Show me your horse and I will tell you who you are.

                                Comment

                                  Original Poster

                                  #17
                                  Originally posted by Dressagelvr View Post
                                  You can breed the same sire to the same dam 5 times and have NONE of those horses resemble one another and you're lucky if ANY is a top performer.
                                  True enough, but also.. I know of a mare bred to the same stallion 4-5 times and all the foals are pretty uniform.

                                  Overall I am completely aware that horses are a total crap shoot anyways. Some top horses are put together insanely strange and manage to stay sound while some near textbook perfect competition is NQR.

                                  I have the means to support my gambles. I really don't think it is that irresponsible to breed a 2 year old any more than a gamble to breed a 5 year old, via ET.



                                  Comment


                                    #18
                                    I have always bred my mares when they are older and I had a better feel for their mature personality and ability. I’ve also heard that younger mares ignore their newly-born babies more often. I haven't been around people who breed that early, so I don’t know if there are any long-term physical repercussions.
                                    Banter whenever you want to banter....canter whenever you want to canter.

                                    Comment


                                      #19
                                      I would love to ET my two year old but absolutely zero chance I would breed to carry. I have bred three year olds to carry without issue in the past.
                                      McDowell Racing Stables

                                      Remarkable Leather Goods
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                                        #20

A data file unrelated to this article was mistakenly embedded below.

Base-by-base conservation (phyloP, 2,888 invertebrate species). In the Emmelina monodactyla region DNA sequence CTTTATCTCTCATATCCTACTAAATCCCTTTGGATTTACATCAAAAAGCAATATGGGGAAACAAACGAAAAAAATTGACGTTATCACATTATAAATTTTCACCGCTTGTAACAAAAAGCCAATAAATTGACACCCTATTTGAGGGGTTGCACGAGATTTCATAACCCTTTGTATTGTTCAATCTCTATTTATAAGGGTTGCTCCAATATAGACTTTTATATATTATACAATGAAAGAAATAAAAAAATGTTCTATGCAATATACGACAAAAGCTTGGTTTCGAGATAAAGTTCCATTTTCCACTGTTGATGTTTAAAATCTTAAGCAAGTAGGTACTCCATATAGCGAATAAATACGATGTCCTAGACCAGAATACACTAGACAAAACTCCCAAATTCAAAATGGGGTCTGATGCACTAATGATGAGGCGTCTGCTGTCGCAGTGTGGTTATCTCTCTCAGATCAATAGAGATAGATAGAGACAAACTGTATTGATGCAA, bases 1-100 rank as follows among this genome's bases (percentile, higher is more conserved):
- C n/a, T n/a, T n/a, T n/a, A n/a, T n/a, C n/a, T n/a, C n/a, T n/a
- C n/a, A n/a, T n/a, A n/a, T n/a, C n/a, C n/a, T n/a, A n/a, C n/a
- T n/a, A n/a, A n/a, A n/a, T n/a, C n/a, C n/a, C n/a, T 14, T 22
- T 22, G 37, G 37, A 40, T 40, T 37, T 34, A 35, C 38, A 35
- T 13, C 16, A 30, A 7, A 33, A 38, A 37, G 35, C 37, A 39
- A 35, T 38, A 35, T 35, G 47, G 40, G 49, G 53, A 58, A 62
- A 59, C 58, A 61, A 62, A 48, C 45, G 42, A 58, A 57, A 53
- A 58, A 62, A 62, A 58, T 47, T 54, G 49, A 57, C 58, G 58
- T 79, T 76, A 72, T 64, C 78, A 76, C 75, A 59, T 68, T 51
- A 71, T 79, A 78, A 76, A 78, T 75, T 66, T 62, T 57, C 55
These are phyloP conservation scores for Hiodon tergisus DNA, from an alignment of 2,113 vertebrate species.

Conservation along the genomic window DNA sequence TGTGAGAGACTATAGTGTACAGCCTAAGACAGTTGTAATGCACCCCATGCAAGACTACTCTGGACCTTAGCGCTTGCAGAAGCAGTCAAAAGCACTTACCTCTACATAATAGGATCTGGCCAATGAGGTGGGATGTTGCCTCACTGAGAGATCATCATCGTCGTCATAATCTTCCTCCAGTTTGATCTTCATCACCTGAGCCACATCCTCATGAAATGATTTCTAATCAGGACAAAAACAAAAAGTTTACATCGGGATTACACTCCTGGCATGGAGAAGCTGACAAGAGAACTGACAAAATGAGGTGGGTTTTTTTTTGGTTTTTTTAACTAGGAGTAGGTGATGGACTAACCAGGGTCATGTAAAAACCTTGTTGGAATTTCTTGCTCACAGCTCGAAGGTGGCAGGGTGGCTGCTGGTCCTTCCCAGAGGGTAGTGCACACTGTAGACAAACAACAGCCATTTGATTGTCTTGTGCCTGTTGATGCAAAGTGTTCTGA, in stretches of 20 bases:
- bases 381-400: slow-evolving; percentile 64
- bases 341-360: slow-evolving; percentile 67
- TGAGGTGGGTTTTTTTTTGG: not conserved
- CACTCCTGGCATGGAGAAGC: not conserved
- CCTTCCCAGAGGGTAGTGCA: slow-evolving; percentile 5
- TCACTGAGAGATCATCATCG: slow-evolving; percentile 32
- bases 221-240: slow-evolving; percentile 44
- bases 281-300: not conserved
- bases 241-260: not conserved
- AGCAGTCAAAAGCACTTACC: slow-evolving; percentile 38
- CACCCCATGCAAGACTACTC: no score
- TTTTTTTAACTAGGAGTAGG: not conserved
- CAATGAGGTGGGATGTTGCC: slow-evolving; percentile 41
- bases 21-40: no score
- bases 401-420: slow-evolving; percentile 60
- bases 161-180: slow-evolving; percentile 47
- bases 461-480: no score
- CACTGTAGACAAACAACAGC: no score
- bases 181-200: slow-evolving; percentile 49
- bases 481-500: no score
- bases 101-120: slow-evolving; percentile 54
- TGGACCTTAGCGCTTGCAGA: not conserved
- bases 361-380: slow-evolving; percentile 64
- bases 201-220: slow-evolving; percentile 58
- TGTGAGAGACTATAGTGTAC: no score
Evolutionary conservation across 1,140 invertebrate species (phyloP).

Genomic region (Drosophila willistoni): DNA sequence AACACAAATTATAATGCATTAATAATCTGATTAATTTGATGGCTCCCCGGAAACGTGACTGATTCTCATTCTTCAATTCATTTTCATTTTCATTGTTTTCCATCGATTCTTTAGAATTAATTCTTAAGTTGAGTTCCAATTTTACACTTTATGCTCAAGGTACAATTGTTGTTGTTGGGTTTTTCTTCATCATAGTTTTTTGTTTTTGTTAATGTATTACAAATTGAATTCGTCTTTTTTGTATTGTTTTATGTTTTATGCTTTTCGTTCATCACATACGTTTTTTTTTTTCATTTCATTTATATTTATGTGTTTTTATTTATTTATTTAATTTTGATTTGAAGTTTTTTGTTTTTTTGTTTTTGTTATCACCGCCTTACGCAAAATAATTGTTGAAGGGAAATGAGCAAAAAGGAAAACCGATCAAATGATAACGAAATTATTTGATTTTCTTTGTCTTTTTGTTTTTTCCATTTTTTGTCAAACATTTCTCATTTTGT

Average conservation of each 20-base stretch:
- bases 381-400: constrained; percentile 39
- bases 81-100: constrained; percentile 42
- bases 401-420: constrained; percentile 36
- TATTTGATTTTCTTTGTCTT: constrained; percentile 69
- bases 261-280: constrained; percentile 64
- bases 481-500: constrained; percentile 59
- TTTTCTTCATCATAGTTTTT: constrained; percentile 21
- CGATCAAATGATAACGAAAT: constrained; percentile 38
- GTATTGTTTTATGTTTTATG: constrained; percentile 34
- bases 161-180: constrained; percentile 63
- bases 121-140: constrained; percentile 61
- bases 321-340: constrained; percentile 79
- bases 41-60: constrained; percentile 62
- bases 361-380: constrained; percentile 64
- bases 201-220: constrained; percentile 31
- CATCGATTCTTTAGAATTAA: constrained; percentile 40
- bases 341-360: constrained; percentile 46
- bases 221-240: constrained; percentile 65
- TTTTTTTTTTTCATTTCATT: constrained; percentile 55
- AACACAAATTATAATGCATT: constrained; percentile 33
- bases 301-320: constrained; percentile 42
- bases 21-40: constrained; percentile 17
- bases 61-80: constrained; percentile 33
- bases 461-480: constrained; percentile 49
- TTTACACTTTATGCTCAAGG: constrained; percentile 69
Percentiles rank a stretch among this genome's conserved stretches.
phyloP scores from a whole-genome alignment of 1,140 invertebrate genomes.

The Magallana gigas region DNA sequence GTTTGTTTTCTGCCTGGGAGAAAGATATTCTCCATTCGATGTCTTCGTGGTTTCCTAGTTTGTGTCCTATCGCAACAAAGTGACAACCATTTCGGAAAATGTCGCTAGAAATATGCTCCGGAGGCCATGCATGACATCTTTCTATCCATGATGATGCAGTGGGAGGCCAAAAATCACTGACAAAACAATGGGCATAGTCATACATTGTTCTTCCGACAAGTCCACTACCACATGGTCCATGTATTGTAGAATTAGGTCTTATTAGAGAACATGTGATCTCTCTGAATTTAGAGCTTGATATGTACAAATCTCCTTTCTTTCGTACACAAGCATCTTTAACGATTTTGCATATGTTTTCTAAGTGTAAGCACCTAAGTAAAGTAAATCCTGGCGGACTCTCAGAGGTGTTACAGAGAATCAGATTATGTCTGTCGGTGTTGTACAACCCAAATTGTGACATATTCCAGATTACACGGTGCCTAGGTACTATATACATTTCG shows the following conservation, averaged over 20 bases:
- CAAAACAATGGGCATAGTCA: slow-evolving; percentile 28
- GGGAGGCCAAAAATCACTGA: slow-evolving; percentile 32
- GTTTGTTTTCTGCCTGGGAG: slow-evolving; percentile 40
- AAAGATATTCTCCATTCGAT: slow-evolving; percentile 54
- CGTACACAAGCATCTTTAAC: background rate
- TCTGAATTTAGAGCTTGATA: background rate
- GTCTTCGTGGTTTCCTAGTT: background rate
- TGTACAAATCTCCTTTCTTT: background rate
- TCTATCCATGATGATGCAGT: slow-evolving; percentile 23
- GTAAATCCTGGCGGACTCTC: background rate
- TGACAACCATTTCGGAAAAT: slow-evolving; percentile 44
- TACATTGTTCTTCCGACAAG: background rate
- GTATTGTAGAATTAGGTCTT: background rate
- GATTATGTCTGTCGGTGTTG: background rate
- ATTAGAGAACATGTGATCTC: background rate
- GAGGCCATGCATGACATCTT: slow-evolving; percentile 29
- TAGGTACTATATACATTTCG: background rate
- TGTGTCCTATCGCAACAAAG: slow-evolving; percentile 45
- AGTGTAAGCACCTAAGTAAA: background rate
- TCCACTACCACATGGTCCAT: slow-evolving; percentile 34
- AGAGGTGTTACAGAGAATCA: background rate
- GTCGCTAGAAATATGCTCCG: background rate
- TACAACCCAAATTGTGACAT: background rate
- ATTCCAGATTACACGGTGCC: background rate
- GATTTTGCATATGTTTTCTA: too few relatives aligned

Originally posted by iJump View Post

                                        True enough, but also.. I know of a mare bred to the same stallion 4-5 times and all the foals are pretty uniform.

                                        Overall I am completely aware that horses are a total crap shoot anyways. Some top horses are put together insanely strange and manage to stay sound while some near textbook perfect competition is NQR.

                                        I have the means to support my gambles. I really don't think it is that irresponsible to breed a 2 year old any more than a gamble to breed a 5 year old, via ET.


                                        I still harbor the same opinions already stated but I too have to say that I had one mare who bred to the same stallion produced VERY SIMILAR offspring repeatedly. I've also seen the opposite; but, I can point to multiple repeated pairings within 'my' breed that also expressed definite uniformity of get. I think much depends on the prepotency of each parent. If both are strong in passing a specific set of traits when crossed and are very similar in type then you are likely to get uniformity outside of maybe height and sex. The cross I kept repeating gave me both colts and fillies - their similarity in disposition, build and movement is uncanny. Of course the first one was the smallest with the last two being about the same in mature height. One has a better (longer) neck than the others (all are nice though) but angles, over all build and movement pretty much the same and of course the color, markings vary on the same theme - white pasterns of varying number and all with a star, one with a snip. If you were to see them individually you would still have a good bet as to who the sire is. The point? I think if you have a good idea about your bloodlines and direct contact/experience with multiple generations you can lessen the gamble but as we know we can never eliminate it completely.
                                        Ranch of Last Resort